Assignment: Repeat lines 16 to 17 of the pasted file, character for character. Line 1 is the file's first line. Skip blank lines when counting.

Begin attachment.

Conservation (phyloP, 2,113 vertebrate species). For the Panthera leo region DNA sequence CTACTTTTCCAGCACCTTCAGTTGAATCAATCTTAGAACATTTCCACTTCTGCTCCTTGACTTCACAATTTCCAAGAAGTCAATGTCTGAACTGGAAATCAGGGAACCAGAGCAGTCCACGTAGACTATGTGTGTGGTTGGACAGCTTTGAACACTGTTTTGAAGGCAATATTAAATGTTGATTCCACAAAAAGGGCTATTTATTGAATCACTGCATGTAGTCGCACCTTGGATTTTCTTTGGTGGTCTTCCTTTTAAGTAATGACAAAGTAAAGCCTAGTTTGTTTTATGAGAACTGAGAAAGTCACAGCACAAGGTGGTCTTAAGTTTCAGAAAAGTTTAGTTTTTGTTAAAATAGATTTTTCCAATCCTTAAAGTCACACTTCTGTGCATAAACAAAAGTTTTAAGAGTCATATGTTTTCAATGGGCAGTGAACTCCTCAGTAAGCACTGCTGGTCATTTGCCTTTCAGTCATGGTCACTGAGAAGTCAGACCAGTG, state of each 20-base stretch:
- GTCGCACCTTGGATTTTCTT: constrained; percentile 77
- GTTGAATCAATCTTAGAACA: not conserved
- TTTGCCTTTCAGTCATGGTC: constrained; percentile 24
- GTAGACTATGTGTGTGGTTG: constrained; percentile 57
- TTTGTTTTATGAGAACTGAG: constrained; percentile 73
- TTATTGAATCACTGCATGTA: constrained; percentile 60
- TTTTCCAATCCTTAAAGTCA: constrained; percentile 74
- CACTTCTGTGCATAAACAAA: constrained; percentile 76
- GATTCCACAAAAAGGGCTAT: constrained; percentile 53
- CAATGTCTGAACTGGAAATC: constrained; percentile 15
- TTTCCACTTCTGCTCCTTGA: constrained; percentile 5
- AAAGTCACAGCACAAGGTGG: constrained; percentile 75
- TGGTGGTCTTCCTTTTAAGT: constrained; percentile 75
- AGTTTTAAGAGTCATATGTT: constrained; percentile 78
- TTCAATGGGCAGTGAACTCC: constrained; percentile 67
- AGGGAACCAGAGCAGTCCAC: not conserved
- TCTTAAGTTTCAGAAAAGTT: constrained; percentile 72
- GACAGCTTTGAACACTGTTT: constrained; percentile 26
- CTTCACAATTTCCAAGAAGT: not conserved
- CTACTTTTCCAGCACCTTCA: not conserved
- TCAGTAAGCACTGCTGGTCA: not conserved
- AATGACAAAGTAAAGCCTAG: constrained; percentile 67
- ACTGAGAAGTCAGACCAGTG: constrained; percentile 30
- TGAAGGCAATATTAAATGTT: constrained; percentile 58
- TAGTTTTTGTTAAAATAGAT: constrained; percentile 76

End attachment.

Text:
- TTCAATGGGCAGTGAACTCC: constrained; percentile 67
- AGGGAACCAGAGCAGTCCAC: not conserved